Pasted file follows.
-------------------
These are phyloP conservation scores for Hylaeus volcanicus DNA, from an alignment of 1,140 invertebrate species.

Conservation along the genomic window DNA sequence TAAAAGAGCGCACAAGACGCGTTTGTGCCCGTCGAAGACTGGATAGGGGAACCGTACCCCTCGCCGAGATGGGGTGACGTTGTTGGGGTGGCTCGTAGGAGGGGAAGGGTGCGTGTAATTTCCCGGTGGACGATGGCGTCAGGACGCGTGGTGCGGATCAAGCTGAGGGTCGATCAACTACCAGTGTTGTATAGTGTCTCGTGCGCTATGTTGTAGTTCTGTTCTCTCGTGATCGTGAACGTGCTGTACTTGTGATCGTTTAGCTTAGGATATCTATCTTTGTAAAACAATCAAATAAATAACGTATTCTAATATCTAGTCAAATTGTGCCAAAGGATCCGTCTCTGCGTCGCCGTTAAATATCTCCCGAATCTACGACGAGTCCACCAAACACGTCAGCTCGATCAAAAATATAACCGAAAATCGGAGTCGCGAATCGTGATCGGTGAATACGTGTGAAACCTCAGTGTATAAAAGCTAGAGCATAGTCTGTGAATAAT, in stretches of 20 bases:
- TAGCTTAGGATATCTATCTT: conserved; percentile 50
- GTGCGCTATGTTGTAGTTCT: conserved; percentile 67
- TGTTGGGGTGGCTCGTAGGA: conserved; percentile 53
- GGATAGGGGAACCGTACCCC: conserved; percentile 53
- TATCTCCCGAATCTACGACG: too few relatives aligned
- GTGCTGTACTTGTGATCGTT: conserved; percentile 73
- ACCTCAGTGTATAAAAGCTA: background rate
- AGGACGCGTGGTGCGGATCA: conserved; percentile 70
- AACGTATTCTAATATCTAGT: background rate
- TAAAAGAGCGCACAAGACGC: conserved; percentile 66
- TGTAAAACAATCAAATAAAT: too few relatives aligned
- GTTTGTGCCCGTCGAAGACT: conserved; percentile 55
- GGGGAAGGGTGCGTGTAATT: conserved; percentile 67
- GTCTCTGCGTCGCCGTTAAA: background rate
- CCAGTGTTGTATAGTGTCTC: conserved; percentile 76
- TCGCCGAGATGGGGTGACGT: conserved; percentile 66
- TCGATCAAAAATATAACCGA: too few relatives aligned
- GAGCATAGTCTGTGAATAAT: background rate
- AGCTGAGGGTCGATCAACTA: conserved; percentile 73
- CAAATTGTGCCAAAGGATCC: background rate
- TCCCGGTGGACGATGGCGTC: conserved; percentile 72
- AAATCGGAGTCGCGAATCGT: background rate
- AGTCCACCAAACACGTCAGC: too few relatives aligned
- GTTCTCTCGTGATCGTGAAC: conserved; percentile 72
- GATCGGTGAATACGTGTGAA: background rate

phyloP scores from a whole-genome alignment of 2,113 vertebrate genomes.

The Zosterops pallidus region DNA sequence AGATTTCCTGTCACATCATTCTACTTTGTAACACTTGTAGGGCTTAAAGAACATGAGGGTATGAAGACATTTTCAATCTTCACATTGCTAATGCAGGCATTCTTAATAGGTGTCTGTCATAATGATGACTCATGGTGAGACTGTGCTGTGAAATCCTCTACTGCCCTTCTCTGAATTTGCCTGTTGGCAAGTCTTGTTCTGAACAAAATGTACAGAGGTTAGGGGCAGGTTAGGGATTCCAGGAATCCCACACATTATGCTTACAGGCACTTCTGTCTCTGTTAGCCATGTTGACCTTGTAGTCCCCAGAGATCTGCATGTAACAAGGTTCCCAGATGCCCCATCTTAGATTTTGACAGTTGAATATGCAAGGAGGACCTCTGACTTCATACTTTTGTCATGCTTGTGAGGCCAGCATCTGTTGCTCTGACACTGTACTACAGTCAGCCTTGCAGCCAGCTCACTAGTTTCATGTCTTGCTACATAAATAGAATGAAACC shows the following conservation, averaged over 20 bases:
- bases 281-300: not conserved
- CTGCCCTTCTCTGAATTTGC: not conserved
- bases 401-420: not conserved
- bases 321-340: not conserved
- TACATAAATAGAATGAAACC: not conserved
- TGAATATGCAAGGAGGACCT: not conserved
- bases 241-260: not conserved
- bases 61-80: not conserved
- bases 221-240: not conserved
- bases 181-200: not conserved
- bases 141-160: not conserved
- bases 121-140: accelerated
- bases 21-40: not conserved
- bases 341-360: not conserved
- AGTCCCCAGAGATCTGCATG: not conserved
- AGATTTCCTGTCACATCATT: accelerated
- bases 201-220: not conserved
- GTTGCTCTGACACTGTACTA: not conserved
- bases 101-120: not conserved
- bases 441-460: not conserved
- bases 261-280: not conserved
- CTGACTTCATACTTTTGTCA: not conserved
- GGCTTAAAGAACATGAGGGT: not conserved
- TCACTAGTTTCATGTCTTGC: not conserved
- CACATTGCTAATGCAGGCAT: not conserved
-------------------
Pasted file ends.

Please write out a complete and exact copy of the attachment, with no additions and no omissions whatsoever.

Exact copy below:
These are phyloP conservation scores for Hylaeus volcanicus DNA, from an alignment of 1,140 invertebrate species.

Conservation along the genomic window DNA sequence TAAAAGAGCGCACAAGACGCGTTTGTGCCCGTCGAAGACTGGATAGGGGAACCGTACCCCTCGCCGAGATGGGGTGACGTTGTTGGGGTGGCTCGTAGGAGGGGAAGGGTGCGTGTAATTTCCCGGTGGACGATGGCGTCAGGACGCGTGGTGCGGATCAAGCTGAGGGTCGATCAACTACCAGTGTTGTATAGTGTCTCGTGCGCTATGTTGTAGTTCTGTTCTCTCGTGATCGTGAACGTGCTGTACTTGTGATCGTTTAGCTTAGGATATCTATCTTTGTAAAACAATCAAATAAATAACGTATTCTAATATCTAGTCAAATTGTGCCAAAGGATCCGTCTCTGCGTCGCCGTTAAATATCTCCCGAATCTACGACGAGTCCACCAAACACGTCAGCTCGATCAAAAATATAACCGAAAATCGGAGTCGCGAATCGTGATCGGTGAATACGTGTGAAACCTCAGTGTATAAAAGCTAGAGCATAGTCTGTGAATAAT, in stretches of 20 bases:
- TAGCTTAGGATATCTATCTT: conserved; percentile 50
- GTGCGCTATGTTGTAGTTCT: conserved; percentile 67
- TGTTGGGGTGGCTCGTAGGA: conserved; percentile 53
- GGATAGGGGAACCGTACCCC: conserved; percentile 53
- TATCTCCCGAATCTACGACG: too few relatives aligned
- GTGCTGTACTTGTGATCGTT: conserved; percentile 73
- ACCTCAGTGTATAAAAGCTA: background rate
- AGGACGCGTGGTGCGGATCA: conserved; percentile 70
- AACGTATTCTAATATCTAGT: background rate
- TAAAAGAGCGCACAAGACGC: conserved; percentile 66
- TGTAAAACAATCAAATAAAT: too few relatives aligned
- GTTTGTGCCCGTCGAAGACT: conserved; percentile 55
- GGGGAAGGGTGCGTGTAATT: conserved; percentile 67
- GTCTCTGCGTCGCCGTTAAA: background rate
- CCAGTGTTGTATAGTGTCTC: conserved; percentile 76
- TCGCCGAGATGGGGTGACGT: conserved; percentile 66
- TCGATCAAAAATATAACCGA: too few relatives aligned
- GAGCATAGTCTGTGAATAAT: background rate
- AGCTGAGGGTCGATCAACTA: conserved; percentile 73
- CAAATTGTGCCAAAGGATCC: background rate
- TCCCGGTGGACGATGGCGTC: conserved; percentile 72
- AAATCGGAGTCGCGAATCGT: background rate
- AGTCCACCAAACACGTCAGC: too few relatives aligned
- GTTCTCTCGTGATCGTGAAC: conserved; percentile 72
- GATCGGTGAATACGTGTGAA: background rate

phyloP scores from a whole-genome alignment of 2,113 vertebrate genomes.

The Zosterops pallidus region DNA sequence AGATTTCCTGTCACATCATTCTACTTTGTAACACTTGTAGGGCTTAAAGAACATGAGGGTATGAAGACATTTTCAATCTTCACATTGCTAATGCAGGCATTCTTAATAGGTGTCTGTCATAATGATGACTCATGGTGAGACTGTGCTGTGAAATCCTCTACTGCCCTTCTCTGAATTTGCCTGTTGGCAAGTCTTGTTCTGAACAAAATGTACAGAGGTTAGGGGCAGGTTAGGGATTCCAGGAATCCCACACATTATGCTTACAGGCACTTCTGTCTCTGTTAGCCATGTTGACCTTGTAGTCCCCAGAGATCTGCATGTAACAAGGTTCCCAGATGCCCCATCTTAGATTTTGACAGTTGAATATGCAAGGAGGACCTCTGACTTCATACTTTTGTCATGCTTGTGAGGCCAGCATCTGTTGCTCTGACACTGTACTACAGTCAGCCTTGCAGCCAGCTCACTAGTTTCATGTCTTGCTACATAAATAGAATGAAACC shows the following conservation, averaged over 20 bases:
- bases 281-300: not conserved
- CTGCCCTTCTCTGAATTTGC: not conserved
- bases 401-420: not conserved
- bases 321-340: not conserved
- TACATAAATAGAATGAAACC: not conserved
- TGAATATGCAAGGAGGACCT: not conserved
- bases 241-260: not conserved
- bases 61-80: not conserved
- bases 221-240: not conserved
- bases 181-200: not conserved
- bases 141-160: not conserved
- bases 121-140: accelerated
- bases 21-40: not conserved
- bases 341-360: not conserved
- AGTCCCCAGAGATCTGCATG: not conserved
- AGATTTCCTGTCACATCATT: accelerated
- bases 201-220: not conserved
- GTTGCTCTGACACTGTACTA: not conserved
- bases 101-120: not conserved
- bases 441-460: not conserved
- bases 261-280: not conserved
- CTGACTTCATACTTTTGTCA: not conserved
- GGCTTAAAGAACATGAGGGT: not conserved
- TCACTAGTTTCATGTCTTGC: not conserved
- CACATTGCTAATGCAGGCAT: not conserved